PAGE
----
We found a taxi line and jumped in a cab. It seemed to have all the appropriate stickers I’d read about. For those of you who might be new to my journal entries, it’s important to know that taxi drivers are my arch nemeses. Everywhere. Even at home in DC, though I’m much more familiar with their games on my home turf and am much more confident in calling them out on their bullshit. I’m powerless and at their mercy in foreign countries and, at least once every trip, some lucky, dishonest cab driver gets to take me for more of my hard-earned money than he deserves. This being said, after a few minutes of driving, it started becoming apparent to us that we seemed to be doing an awful lot of switchbacks. Jeff pulled up his GPS. Yep, we were actively getting ripped off. Paid an obscene amount to be done with the situation. (We shan’t discuss specifics, lest I get all worked up all over again.) Later learned that many Swedish cabs are privatized and charge what they want; it’s not actually illegal, and they’re registered. You’re better off picking one up from certain, reputable companies. Every. Single. Time. I swear. I read so much about taxis in whatever country I’m visiting before I go, and I always get ripped off at least once. Probably more than that and I just don’t know it. Arch nemeses, cabs.
On the upside, our hotel was great. Located in Stockholm’s Gamla Stan, or Old Town, it sat right on the water and had fantastic views of the city. Tall, slender colorful buildings stack up the hills off the waterfronts; just beautiful. The hotel had a great restaurant and bar below. We dropped our stuff off, booked train tickets for the next day through the front desk, and decided to have a couple drinks. We’d made some Swedish friends on our trip to Iceland and they’d since moved to Stockholm. We made plans ahead of time to meet up and have a big night out and they were meeting us at our hotel.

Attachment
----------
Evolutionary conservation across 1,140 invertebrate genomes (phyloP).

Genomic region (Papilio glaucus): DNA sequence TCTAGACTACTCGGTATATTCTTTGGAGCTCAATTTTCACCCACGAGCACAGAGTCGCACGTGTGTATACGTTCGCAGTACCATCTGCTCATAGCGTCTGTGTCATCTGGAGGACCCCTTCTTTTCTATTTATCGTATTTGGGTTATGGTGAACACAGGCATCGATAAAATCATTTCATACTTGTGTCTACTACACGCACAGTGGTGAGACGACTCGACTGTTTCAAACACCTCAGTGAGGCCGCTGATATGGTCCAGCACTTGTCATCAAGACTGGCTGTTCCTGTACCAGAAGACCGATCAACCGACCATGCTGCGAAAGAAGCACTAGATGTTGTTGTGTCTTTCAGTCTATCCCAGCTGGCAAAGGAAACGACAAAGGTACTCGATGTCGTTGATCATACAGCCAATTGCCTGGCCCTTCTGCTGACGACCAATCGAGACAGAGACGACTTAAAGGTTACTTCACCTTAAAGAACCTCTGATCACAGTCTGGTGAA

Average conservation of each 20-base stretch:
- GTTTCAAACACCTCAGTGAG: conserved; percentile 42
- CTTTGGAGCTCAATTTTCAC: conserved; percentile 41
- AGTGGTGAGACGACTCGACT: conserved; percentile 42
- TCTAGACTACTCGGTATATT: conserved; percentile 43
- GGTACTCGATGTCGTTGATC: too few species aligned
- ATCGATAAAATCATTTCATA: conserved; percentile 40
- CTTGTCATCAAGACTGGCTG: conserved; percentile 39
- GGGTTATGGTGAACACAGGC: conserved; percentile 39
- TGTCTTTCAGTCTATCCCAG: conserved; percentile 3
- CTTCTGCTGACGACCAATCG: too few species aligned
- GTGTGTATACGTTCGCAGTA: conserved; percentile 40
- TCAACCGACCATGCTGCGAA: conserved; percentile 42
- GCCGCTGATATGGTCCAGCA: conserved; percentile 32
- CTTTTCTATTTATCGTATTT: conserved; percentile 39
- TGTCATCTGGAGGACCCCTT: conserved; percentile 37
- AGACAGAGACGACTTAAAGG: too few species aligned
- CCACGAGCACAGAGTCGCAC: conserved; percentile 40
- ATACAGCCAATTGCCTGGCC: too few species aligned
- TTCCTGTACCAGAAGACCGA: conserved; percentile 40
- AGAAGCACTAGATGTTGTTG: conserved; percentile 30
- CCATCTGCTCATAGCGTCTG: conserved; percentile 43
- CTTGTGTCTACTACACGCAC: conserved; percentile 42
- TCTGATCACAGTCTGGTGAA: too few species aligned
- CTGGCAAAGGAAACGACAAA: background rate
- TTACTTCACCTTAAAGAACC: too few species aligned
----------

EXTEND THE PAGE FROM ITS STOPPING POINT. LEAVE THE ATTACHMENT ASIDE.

They arrived, and it was so great to see them. They’d said that they had just thought of us the other week, wondering when we were going to make our way to Scandinavia and, sure enough, we’d contacted them on Facebook to meet up shortly after. We had a drink or two at the hotel bar (Jeff and I had actually had a couple prior to their arrival) and then headed out to our next location. It was pretty neat walking through Gamla Stan at night—cobblestoned streets and churches and statues that you just suddenly arrive at in the middle of random alleyways and super tall rowhomes. Our friends gave us a little background on the sights as we passed by them. Our second stop was this really neat tiny cellar bar. It was so small. It was all stone and the ceilings were incredibly low. You could barely fit in the bathroom. We may have had another three drinks there.
It’s always great to meet or catch up with folks on your travels. Getting the local tour from native Swedes in Stockholm was a special treat, and one of the highlights of our trip. I love talking American politics with non-Americans, hearing their perspectives, and learning all about their own government systems. We learned, among other things, that while Sweden’s healthcare system is the country’s pride and joy, the country actually pulls funds from the program when in recession and, lately, it had been taking a hit. We also learned that Sweden has a multi-party Riksdag, or Parliament, and one of the current parties is actually neo-Nazi, having received 13% of votes in the last election. Also, the Swedish royal baby had just been baptized the other day, and that royalty really isn’t very involved in things there. Our friends spoke a lot about Swedish government safety nets and noted they would never have to worry about being homeless, or worry when getting sick, or any of the typical concerns working class America faces. We talked a lot about Donald Trump! They were so surprised such a candidate was even being considered in the United States and were even concerned for the rest of the world, which we emphasized coincides with a lot of Americans’ fears as well.
After the cellar, we stopped by a bunch of different places, but we only stayed at two others. One was Tiffany’s with Tiffany lamps everywhere. To get there, we basically hiked to a whole ‘nother part of Stockholm across the water. The other place… I have no idea what the name was. I remember what it looked like, where we sat, and where the restroom was, what the restroom looked like… but, overall, things were getting a little hazy at that point. Walked back to our hotel around 2 a.m. and said our goodbyes. Talked about getting together the next day for a little sightseeing before we hopped on the train back to Copenhagen. All in all, a great night out.
Today’s featured photo: The colorful buildings on the canals of Nyhavn are quintessential Copenhagen.
© 2016 Jordan Campbell. All rights reserved.